Friday, April 12, 2013

Sermon on Missiology

For our class on Church Mission we were asked to write and preach a sermon explaining our own personal theology of mission. The following is what I wrote, and I hope it gives you some food for thought whether or not you agree.

Psalm 105: 1-4

Give thanks to the LORD and call upon his name; make known his deeds among the peoples.
Sing to him, sing praises to him, and speak of all his marvelous works.
Glory in his holy name; let the hearts of those who seek the LORD rejoice.
Search for the LORD and his strength; continually seek his face.

            In the name of the Father, and of the Son, and of the Holy Spirit. Amen.
            Give thanks to the LORD and call upon his name; make known his deeds among the peoples. In this one phrase the psalm is pointing out both a key strength and a key weakness of the church. In our prayer life, in the regular offering of the Great Thanksgiving that is the Eucharist, we continually thank God for what God has given to us. We give our praise, we give our thanks, and we give ourselves with a grateful heart. We are very mindful of God’s great loving-kindness for us. We know that God is with us in our joys and in our struggles. We call upon the name of our God with deep reverence and affection.
            It is a bit harder, though, to be honest about making God’s deeds known. I’m not just talking about the great mysteries of the Christian faith; I’m talking about the many beautiful, little ways that God has been present in your life and has blessed you in your journey. We sometimes hold back for fear of being wrong in our interpretation, of being seen as a weirdo for our devotion, of being thought of as pushy about our religion. Why else would “evangelism” have such a bad reputation? It’s a little scary to talk about what we believe in, doubly if we’re going into a life of ordained ministry in the church. Trust me, that is a perpetually awkward conversation to have when you’re a gay man trying to date and you get asked what you’re doing in school. “Hi, I’m Joseph. I’m studying to be a priest. Want to get a cup of coffee?” Suddenly the conversation switches from “Your eyes are beautiful” to “Wait, you’re doing what? Can you do that?” Those are fun conversations to have.
            But it’s also been a wonderful conversation starter. A fair number of guys have found it a way to talk about their own spirituality, whether or not they even consider themselves Christian. A practitioner of voodoo in Boise keeps in touch with me, and I’ve had interesting dialogues with a neo-pagan and a few atheists. There is a deep desire in the human heart to talk about religion, about meaning. It just so happens that the phrase “gay and Christian” is a way of opening those lines of communication. It all starts awkwardly, but the conversation gets started. There’s plenty of God-talk and mutual listening, even if it also involves my own emotions about having to defend Christianity or having to explain what I believe more clearly because I am failing at communicating. It is an opening up of self to share and to listen.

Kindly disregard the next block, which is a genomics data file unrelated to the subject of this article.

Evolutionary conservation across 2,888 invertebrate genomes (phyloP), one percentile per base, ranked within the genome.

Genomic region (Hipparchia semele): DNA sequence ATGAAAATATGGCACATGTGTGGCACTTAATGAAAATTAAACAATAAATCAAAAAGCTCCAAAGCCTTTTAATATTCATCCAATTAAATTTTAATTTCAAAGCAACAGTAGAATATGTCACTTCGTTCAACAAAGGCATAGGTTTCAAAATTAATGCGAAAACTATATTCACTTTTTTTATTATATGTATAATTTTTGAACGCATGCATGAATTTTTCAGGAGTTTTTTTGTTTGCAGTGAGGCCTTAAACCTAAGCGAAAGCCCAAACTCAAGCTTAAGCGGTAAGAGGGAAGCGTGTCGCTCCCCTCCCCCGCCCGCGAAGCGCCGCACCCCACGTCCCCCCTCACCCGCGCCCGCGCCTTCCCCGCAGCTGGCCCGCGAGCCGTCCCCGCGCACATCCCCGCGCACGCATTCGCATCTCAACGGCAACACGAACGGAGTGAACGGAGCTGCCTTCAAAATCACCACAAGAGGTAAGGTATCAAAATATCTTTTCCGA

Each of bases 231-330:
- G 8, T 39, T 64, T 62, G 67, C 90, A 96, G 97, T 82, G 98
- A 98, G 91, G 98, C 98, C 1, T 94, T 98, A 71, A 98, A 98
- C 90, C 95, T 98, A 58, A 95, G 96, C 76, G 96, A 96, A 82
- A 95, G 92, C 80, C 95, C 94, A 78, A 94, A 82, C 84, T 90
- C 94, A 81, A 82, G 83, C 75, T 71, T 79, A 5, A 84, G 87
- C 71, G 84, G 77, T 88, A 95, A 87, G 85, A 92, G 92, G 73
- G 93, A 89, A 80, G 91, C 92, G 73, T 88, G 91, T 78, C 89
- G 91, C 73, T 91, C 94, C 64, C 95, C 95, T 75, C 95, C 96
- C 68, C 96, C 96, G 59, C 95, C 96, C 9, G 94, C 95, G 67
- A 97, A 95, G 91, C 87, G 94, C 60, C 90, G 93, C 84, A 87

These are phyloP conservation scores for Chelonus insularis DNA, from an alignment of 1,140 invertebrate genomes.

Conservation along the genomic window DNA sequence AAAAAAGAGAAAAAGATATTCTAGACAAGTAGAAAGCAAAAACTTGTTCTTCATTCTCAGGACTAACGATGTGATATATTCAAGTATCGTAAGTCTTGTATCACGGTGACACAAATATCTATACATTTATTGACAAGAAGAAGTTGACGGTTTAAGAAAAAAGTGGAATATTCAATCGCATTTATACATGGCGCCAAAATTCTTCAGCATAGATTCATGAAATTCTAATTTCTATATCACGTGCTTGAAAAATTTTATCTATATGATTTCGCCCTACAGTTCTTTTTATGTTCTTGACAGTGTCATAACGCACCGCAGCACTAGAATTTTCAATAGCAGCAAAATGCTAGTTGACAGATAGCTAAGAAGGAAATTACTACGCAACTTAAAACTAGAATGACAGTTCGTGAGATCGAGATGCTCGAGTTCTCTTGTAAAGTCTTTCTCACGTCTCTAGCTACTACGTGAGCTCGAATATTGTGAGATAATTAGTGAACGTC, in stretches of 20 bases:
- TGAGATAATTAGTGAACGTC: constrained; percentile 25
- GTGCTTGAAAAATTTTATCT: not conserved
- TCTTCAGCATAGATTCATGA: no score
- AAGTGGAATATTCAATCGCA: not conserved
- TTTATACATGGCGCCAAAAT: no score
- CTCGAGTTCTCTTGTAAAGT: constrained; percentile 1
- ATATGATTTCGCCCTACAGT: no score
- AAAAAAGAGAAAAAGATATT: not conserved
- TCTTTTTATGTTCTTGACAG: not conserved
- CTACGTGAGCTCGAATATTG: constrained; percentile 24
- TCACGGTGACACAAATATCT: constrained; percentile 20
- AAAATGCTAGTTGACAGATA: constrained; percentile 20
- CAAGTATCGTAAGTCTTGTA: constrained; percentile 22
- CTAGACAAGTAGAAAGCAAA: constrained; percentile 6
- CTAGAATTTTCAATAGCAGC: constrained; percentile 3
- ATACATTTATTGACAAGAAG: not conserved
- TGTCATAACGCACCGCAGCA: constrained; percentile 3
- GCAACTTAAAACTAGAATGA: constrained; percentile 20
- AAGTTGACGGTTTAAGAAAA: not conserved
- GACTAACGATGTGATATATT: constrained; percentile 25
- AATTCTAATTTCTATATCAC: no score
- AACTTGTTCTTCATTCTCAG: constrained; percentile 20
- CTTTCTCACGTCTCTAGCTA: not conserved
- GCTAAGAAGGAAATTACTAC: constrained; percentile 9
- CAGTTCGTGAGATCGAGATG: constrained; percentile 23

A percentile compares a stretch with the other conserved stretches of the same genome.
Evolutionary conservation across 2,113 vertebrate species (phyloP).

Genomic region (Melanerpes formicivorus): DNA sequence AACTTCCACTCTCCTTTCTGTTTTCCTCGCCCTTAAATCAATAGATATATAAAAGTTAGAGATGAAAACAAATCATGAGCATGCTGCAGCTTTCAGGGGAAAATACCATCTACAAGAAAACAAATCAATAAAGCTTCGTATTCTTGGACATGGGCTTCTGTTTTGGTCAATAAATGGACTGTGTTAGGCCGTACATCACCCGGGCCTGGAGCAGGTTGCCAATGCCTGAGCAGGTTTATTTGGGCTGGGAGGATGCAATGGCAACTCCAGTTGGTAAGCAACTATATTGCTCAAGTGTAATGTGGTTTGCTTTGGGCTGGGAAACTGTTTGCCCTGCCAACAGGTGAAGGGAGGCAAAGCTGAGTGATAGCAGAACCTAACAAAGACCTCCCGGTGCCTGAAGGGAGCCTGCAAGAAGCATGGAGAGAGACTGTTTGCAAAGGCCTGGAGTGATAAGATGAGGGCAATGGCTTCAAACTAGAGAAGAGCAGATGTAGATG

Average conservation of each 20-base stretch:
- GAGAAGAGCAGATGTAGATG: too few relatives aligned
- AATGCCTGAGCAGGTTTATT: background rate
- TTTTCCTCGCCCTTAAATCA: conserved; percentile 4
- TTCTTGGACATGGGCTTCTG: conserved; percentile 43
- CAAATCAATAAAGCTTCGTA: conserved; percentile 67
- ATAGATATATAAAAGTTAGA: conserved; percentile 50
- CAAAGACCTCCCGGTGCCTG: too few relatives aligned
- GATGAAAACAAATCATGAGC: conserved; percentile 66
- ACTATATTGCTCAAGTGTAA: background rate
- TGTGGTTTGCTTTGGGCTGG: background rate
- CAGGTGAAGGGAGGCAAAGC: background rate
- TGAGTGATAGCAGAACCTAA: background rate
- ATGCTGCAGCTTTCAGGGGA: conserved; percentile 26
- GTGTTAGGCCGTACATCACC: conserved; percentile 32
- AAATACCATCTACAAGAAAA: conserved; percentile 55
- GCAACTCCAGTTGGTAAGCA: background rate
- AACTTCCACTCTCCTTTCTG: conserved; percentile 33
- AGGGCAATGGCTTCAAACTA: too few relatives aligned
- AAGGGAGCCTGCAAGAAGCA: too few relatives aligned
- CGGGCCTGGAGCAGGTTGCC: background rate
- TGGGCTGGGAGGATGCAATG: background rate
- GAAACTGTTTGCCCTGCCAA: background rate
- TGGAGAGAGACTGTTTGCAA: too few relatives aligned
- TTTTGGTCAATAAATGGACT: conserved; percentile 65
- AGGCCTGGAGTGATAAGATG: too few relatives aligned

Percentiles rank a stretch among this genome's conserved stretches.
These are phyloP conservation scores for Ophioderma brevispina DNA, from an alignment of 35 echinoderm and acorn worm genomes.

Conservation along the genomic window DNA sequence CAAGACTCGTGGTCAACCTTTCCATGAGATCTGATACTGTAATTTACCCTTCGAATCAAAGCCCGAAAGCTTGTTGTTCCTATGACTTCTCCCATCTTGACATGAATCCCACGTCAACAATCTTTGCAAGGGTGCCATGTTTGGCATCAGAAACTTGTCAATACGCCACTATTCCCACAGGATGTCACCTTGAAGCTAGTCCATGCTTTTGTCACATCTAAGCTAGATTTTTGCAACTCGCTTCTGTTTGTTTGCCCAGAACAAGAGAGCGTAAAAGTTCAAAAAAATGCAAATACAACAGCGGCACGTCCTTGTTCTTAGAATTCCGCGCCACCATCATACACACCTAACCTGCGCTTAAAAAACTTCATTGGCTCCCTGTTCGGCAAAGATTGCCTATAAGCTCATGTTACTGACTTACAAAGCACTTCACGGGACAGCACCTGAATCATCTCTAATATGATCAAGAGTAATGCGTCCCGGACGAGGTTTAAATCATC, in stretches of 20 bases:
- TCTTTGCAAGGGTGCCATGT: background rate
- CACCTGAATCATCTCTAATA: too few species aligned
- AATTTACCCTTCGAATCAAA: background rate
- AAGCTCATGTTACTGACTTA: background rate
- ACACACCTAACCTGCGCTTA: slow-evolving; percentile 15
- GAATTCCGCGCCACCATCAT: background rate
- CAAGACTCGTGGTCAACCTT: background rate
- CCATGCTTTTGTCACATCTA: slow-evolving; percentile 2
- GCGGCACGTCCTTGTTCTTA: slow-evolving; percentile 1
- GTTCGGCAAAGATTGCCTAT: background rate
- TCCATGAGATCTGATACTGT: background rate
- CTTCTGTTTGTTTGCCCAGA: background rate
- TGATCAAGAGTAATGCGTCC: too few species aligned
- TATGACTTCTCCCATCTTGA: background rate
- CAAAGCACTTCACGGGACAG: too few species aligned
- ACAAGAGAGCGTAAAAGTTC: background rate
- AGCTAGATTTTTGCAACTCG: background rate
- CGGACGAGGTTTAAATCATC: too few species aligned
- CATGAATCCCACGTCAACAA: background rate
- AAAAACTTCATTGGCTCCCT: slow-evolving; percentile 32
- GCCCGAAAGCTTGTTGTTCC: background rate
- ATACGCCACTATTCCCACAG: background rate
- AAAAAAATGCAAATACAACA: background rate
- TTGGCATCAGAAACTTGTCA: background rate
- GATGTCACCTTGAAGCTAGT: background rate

But along the way of me talking about my sexuality and my faith, something gets told: I have to say what God has done in my life and how God is at work in the world today. I can’t help it. It just happens. I have to give a personal account of my own relationship with God as part of a wider body of believers also making their journey in Christ. It can be scary to do; it means risking my own story and my own understanding of God’s acts in the world in order to share it with someone else. I have to risk rejection or ridicule. I have to risk miscommunication or failure. I have to run the risk that in my story some of my own fears, my own needs, and my own weaknesses will become known.
I also have to risk that the other person will have things to share. They might indict me with the failures of Christianity in the world. They might share deep pain from their own past with me. They might share a need with me that God calls me to address. Once that door is opened and I share of myself, then the other person has an opening to share, too. They might need to tell their story. They might want to make those same risks, risk telling their own story, risk sharing their own needs.
The door gets opened and God asks us to be fully there with others, but that mindful presence makes us transparent so that the glory of the Lord might shine more fully. We tell our story so that God’s praises might be sung. Through the Christian story we see how God is at work in the world, and we can give thanks to God. Our Christian story is like a set of eyeglasses: the story helps details come into focus, but people are not blind without that story. People can see glimpses of transcendent majesty in the natural world and in human beings, whether or not they talk about God, creation, or redemption. The beauty of the natural world, the distant cosmos and the forests and the deserts are enough to take your breath, but, when we talk of the Eternal Word through whom all things were created, we are pointing to the details of the “Why?” and “How?” of the natural world. The creation was made good by God and is called to return to God. And when we feed the hungry, visit the lonely, care for the sick, and stand against oppression and injustice with our lives, we point to yet another truth behind the readily apparent worth of human life: there is a larger life in God that becomes more visible when we follow our Lord Jesus, and this we call the Kingdom of God.